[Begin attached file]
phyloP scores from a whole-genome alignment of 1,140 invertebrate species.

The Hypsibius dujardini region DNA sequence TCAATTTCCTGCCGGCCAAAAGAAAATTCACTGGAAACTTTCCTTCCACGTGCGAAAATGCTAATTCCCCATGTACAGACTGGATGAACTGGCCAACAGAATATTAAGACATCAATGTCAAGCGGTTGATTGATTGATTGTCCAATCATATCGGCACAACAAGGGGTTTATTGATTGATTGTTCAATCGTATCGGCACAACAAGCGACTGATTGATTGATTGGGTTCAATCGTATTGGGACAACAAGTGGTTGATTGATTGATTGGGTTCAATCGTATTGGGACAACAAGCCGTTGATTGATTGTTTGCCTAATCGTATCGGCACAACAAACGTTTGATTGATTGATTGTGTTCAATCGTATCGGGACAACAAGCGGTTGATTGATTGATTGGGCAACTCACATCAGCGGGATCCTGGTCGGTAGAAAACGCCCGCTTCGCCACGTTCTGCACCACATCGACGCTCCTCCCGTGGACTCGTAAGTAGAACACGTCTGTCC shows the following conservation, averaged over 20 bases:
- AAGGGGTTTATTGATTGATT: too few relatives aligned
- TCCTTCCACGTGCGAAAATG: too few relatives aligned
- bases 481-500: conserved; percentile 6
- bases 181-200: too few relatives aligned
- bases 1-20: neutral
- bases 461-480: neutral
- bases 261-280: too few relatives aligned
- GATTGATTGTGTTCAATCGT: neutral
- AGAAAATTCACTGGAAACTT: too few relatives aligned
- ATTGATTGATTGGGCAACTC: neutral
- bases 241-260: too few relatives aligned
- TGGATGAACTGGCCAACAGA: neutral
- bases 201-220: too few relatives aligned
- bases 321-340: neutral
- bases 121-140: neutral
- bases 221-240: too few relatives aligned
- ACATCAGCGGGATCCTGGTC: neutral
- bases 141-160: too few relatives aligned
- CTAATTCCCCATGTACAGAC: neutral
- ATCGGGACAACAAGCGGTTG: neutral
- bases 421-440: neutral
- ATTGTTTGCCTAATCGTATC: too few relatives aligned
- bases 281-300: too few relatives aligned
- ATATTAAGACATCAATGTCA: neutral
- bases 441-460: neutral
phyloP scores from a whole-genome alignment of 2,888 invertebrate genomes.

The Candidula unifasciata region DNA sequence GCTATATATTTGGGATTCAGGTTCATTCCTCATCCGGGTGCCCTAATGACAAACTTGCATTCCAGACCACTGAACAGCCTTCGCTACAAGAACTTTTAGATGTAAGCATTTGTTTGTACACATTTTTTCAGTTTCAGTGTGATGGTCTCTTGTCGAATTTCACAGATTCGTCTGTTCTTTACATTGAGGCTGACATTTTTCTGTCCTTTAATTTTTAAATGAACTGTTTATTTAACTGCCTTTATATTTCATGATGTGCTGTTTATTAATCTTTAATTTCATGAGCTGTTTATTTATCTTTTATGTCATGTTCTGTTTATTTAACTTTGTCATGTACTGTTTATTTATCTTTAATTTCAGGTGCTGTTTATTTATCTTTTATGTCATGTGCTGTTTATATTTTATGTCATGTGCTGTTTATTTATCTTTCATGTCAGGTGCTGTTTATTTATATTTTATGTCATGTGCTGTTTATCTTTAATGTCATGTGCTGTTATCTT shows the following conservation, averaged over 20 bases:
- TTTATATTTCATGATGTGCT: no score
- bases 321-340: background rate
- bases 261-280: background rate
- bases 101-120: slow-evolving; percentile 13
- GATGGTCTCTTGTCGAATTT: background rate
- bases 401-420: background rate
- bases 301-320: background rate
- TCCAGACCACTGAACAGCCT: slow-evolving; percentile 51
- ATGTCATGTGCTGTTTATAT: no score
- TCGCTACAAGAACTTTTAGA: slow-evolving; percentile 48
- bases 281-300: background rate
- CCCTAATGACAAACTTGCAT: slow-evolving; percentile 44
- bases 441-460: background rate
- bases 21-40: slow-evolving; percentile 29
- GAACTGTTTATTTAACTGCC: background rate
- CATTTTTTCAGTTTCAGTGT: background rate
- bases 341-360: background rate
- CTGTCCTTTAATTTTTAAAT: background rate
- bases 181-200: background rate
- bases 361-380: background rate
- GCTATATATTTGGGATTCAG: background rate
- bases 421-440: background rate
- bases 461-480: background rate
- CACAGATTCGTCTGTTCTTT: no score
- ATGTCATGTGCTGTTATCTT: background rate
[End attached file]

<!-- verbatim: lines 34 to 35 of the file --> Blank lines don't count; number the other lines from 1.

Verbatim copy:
- GATGGTCTCTTGTCGAATTT: background rate
- bases 401-420: background rate